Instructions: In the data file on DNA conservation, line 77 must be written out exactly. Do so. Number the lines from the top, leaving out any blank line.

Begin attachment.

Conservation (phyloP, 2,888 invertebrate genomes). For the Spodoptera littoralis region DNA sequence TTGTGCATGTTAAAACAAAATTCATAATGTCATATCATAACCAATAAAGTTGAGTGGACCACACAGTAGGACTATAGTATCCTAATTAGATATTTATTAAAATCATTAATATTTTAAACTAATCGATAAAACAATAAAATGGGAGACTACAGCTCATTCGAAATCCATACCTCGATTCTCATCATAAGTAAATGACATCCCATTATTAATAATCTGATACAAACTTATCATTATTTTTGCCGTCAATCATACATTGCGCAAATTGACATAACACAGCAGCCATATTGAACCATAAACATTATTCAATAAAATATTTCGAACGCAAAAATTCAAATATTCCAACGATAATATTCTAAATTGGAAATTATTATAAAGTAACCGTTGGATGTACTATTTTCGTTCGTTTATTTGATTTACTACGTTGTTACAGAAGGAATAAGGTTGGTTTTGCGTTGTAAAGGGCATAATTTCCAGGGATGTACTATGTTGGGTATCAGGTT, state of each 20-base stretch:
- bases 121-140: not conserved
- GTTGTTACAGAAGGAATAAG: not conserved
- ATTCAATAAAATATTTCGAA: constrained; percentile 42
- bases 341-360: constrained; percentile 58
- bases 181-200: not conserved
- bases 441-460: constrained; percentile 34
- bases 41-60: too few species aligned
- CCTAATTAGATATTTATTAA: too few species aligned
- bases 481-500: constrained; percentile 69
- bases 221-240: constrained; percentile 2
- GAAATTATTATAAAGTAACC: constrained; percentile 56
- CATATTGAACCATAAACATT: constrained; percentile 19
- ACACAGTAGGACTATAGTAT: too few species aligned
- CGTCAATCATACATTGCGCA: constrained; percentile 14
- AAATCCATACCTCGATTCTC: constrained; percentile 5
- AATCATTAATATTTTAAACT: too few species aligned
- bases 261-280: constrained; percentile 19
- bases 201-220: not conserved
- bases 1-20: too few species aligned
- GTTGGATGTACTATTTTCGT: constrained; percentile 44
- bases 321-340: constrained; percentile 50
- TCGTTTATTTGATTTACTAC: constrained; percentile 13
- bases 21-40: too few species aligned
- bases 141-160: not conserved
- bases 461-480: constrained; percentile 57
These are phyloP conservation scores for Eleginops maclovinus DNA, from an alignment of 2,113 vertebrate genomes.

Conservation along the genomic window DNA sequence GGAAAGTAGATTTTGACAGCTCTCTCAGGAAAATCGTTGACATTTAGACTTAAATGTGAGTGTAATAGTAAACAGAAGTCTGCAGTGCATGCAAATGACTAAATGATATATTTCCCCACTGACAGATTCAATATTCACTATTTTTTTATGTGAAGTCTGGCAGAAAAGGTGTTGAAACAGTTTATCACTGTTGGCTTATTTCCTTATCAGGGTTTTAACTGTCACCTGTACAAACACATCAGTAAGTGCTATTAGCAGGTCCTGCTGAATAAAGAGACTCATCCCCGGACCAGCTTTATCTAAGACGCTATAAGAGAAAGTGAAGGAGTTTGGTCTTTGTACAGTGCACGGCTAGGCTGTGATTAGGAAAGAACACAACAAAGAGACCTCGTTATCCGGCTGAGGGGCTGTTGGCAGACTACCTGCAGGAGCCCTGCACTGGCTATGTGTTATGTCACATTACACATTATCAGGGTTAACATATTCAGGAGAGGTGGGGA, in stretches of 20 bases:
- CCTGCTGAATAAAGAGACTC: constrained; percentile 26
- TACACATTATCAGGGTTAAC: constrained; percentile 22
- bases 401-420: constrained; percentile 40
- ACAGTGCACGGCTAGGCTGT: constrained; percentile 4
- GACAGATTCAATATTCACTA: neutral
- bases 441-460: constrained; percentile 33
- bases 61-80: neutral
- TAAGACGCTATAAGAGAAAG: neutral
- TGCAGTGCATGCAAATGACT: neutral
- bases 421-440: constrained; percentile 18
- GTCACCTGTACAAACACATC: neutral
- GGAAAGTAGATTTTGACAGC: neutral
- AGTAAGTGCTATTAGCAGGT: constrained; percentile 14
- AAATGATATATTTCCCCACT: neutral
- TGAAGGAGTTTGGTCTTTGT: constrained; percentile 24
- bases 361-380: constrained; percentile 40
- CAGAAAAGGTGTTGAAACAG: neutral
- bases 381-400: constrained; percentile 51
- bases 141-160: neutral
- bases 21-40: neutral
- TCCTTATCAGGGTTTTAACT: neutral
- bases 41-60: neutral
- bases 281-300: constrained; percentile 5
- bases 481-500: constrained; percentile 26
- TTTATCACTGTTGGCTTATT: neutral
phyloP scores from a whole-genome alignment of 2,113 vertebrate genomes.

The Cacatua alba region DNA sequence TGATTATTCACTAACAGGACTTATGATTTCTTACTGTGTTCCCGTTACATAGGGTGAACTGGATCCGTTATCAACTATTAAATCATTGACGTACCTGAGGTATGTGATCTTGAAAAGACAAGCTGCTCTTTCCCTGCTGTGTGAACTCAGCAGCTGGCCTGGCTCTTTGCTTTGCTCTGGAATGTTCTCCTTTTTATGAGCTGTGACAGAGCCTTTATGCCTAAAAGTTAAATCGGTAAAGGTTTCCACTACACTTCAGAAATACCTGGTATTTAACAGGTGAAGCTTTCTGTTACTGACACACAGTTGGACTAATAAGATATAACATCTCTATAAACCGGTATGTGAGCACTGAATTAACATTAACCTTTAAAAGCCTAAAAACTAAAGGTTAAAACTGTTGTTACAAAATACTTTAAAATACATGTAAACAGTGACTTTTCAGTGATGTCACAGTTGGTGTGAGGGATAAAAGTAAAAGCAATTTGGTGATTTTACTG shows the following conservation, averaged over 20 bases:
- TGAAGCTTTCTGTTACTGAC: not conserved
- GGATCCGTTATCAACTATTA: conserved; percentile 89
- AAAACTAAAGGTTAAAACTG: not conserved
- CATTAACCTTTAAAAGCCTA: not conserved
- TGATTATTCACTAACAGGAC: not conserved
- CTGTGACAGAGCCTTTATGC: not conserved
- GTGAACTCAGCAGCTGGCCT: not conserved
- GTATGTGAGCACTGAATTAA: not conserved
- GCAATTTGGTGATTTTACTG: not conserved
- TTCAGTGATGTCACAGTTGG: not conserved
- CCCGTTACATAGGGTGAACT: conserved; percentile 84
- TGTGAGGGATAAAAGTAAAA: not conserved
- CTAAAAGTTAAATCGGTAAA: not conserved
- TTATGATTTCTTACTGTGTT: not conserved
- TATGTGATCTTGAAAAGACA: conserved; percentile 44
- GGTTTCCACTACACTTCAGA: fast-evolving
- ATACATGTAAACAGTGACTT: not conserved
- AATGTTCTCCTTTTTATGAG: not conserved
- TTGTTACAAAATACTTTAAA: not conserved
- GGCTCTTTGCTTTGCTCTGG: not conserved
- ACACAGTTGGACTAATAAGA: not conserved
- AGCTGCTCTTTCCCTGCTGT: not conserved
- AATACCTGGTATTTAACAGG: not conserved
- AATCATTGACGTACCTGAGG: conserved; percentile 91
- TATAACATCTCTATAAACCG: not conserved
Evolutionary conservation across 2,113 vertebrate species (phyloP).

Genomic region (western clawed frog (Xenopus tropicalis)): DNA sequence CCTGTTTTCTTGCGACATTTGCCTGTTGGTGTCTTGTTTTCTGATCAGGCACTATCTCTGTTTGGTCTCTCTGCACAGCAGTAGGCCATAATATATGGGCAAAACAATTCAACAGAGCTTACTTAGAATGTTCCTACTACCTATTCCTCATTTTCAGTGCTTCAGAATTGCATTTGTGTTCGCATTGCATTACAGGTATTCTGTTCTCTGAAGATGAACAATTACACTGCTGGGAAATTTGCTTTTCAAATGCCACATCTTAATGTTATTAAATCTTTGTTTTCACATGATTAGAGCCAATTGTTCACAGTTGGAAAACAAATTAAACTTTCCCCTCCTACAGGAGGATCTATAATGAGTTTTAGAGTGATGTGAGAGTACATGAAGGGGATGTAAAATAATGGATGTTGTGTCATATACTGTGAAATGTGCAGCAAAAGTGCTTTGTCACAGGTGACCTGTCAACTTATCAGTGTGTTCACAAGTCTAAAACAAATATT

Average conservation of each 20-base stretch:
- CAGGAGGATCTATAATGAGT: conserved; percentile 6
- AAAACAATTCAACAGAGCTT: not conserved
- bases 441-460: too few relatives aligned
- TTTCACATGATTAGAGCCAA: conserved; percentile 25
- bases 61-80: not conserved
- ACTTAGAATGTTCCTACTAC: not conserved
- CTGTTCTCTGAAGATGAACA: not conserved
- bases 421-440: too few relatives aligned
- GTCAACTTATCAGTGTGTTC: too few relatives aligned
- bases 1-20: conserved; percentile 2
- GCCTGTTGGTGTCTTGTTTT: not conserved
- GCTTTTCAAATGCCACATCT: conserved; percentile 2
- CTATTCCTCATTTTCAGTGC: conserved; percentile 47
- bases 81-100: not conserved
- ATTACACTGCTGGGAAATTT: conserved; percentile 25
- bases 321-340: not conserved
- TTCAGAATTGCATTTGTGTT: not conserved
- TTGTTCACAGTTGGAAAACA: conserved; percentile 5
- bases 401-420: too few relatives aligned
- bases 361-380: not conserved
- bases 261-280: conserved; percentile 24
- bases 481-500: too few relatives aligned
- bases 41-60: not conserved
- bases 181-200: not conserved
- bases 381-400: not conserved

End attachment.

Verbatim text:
- AGCTGCTCTTTCCCTGCTGT: not conserved